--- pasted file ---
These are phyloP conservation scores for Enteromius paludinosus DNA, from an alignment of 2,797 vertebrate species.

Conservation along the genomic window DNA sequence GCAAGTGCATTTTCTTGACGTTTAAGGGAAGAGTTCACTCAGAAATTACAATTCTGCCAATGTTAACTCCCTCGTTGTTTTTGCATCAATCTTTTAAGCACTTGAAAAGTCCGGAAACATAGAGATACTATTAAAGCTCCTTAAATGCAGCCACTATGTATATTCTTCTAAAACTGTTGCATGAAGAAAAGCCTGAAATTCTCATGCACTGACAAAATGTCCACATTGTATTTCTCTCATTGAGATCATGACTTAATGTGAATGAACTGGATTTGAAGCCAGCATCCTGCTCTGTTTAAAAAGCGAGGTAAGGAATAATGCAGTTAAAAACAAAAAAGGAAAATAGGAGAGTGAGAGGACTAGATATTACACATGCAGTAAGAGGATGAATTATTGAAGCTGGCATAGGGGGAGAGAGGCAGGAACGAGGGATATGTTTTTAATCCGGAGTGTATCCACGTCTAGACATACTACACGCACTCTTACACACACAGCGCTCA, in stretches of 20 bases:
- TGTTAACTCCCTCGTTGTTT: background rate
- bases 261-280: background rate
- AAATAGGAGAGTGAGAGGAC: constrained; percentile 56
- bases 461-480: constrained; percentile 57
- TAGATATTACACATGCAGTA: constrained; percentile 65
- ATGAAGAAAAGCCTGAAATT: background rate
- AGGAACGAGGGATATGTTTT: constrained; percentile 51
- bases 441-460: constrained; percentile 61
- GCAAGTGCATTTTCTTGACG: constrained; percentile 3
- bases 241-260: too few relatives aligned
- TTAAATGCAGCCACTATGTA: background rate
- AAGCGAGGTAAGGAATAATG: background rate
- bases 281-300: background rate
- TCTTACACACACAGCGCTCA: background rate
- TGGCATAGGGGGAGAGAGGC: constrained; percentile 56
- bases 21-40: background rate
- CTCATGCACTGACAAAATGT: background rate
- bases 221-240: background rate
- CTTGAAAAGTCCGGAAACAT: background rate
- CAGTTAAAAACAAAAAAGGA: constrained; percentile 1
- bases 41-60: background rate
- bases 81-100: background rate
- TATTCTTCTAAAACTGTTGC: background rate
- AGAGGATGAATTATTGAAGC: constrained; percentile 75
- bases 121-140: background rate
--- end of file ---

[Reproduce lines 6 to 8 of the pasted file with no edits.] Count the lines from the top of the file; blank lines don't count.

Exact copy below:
- bases 461-480: constrained; percentile 57
- TAGATATTACACATGCAGTA: constrained; percentile 65
- ATGAAGAAAAGCCTGAAATT: background rate